It’s been a place to become a pedestrian again.

It’s been a place to dig into intentionality.

It’s been a place that has brought back beautiful place memories of my childhood.

It’s been a place to lean into the history of the land.  I live on the land taken from the Miami people, and “founded” by Quaker abolitionists.  I’m learning to feel that deep complexity in my body, and not run from the pain that surfaces.

I’ve been asking deep questions about my work.  About sustainability in a healing profession.  And I’m discovering that working with majority white students gives me a unique opportunity.  Together, we are developing a language and a conversation around limitations, which to me, seems more and more central to our liberation.

I’m learning how to provide a safe space for my students to come into contact with their own resistance with reading, with writing, with their learning difference.  Being a dyslexia and autism tutor is just a container for students to fail in a safe way, and together we build this stamina that failure does not define them, that it’s okay to take risks, that they don’t have to lean into their perfectionism.  That what makes my students so amazing is that they are learning to hold their weaknesses lightly.  They can mess up & laugh about it.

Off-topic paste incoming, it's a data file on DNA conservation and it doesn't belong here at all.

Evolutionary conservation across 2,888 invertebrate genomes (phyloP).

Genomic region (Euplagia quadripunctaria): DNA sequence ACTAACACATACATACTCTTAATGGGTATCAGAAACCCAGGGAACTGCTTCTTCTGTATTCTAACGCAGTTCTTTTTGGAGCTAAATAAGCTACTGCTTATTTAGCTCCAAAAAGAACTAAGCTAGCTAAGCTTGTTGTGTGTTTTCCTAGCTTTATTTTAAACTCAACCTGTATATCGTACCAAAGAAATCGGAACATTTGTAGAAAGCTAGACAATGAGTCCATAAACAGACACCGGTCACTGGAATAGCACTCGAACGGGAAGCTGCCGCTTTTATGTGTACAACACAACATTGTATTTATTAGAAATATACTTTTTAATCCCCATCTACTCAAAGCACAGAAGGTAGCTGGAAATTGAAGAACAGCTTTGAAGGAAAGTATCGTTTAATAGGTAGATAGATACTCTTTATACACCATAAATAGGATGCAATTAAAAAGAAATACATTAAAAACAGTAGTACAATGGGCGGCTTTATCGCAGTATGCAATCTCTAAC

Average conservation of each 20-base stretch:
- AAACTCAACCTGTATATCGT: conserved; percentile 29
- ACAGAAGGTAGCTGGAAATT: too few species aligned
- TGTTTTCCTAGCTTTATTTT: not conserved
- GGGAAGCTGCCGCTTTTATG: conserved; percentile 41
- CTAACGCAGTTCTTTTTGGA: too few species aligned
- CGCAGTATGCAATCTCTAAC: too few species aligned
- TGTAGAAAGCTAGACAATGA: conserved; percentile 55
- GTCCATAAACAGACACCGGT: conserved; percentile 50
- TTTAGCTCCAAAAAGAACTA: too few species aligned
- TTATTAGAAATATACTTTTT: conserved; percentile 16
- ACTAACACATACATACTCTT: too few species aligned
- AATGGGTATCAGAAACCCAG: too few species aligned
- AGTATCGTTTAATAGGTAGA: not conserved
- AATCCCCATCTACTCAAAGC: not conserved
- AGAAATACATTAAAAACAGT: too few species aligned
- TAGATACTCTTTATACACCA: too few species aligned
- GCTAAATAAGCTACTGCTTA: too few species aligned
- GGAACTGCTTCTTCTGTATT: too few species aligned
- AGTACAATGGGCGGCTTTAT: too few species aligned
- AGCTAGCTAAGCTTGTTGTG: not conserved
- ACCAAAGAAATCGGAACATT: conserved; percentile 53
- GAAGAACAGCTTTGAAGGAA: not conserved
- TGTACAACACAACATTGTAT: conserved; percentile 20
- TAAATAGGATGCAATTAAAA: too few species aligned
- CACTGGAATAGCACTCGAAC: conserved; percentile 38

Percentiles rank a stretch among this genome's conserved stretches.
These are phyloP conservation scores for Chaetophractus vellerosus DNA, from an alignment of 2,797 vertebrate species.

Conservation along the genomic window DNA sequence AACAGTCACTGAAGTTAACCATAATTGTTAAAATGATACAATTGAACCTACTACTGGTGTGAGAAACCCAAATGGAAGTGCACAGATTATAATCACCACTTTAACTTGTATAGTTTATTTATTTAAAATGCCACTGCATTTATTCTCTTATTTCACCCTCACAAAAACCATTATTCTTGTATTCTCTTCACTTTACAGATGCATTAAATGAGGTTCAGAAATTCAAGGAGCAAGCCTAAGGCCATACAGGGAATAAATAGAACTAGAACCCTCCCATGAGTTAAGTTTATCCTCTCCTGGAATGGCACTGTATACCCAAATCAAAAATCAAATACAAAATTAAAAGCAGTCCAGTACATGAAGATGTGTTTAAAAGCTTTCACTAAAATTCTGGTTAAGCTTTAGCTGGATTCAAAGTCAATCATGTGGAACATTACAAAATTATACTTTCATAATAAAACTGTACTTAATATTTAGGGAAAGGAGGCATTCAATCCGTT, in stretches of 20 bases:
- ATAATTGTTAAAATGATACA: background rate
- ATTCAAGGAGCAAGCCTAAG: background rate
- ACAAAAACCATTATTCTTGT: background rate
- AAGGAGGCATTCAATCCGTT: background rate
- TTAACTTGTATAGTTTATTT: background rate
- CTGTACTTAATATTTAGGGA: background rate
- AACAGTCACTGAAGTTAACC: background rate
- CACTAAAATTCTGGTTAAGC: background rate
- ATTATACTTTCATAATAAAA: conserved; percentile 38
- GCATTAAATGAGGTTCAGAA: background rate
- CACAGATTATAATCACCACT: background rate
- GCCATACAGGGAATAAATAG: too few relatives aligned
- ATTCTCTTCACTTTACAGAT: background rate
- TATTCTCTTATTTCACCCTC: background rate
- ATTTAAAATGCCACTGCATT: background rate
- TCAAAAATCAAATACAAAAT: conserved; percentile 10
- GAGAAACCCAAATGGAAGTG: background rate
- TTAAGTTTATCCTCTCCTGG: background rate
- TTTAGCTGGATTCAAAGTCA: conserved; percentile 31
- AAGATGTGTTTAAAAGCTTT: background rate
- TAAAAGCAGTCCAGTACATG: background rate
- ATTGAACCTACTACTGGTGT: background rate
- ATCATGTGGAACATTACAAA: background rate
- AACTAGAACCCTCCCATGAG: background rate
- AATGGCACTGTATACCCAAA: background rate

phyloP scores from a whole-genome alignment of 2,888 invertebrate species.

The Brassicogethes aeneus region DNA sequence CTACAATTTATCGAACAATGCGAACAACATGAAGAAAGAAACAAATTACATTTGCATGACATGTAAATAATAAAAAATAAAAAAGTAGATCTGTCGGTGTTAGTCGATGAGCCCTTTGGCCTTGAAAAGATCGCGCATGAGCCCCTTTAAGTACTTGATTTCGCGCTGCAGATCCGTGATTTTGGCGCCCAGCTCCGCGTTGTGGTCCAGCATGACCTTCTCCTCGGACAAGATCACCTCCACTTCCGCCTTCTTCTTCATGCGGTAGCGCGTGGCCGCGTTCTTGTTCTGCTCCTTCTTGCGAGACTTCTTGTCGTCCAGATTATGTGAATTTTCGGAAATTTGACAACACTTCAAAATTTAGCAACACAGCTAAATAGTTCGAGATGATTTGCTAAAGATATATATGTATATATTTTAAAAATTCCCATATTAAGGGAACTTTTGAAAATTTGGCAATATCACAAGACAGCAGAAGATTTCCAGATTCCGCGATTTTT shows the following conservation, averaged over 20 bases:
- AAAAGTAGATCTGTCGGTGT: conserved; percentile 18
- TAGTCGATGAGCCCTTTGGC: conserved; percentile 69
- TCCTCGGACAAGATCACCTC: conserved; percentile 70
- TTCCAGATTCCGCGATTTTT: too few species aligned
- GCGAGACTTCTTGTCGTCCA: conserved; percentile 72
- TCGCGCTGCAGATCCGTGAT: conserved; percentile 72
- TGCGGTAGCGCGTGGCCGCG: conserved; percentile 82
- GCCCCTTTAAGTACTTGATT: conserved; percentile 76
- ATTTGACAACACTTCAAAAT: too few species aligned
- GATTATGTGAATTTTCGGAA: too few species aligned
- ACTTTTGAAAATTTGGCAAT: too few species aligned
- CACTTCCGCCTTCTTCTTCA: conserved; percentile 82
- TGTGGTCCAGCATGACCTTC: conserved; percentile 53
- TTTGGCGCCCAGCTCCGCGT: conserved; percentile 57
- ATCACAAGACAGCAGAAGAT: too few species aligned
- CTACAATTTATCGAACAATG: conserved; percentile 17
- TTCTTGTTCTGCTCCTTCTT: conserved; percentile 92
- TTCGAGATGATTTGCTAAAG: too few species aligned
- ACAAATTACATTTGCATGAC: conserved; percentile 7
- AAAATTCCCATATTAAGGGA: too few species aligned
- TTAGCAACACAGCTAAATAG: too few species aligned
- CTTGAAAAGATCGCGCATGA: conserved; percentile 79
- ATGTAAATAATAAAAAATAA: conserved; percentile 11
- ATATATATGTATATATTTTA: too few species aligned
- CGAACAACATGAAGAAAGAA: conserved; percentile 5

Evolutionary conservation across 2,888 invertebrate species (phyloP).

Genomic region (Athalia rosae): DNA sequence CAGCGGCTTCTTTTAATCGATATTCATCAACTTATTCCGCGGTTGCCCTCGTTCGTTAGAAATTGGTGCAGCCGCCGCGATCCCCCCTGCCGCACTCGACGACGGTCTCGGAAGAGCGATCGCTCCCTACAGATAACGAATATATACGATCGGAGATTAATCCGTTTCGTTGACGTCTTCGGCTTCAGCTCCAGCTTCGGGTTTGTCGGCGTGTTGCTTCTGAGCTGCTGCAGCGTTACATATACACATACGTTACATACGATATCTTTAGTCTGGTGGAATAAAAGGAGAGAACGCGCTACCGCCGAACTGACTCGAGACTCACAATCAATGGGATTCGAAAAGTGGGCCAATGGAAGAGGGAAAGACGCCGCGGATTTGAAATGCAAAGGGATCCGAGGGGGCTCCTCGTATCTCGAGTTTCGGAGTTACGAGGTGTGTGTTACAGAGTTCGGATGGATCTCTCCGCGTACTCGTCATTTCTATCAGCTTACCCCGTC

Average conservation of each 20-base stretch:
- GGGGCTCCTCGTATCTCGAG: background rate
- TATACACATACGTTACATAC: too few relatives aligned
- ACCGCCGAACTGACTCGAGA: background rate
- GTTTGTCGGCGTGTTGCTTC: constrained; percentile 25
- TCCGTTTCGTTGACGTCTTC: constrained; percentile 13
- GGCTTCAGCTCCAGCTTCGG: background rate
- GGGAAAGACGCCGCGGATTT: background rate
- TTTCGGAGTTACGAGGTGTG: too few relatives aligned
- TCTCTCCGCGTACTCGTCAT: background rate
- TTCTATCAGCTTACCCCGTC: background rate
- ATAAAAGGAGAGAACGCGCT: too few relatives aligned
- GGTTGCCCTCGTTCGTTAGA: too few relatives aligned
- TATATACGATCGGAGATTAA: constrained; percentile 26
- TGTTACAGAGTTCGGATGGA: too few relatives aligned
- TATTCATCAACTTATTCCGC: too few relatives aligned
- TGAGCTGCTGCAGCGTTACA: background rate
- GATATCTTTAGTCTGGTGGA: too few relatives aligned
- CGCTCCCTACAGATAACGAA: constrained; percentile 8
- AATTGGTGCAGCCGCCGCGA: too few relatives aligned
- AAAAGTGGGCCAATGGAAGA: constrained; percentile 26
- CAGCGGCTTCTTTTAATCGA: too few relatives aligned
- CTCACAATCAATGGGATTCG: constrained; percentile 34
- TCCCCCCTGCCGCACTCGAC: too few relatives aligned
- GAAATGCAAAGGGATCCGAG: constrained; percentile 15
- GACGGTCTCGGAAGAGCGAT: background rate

And as a recovering perfectionist, I learn from them every day!

In order for me to hold that space, I’ve needed to dig into my own healing, even deeper.  My work is lovely, and it can wear me out.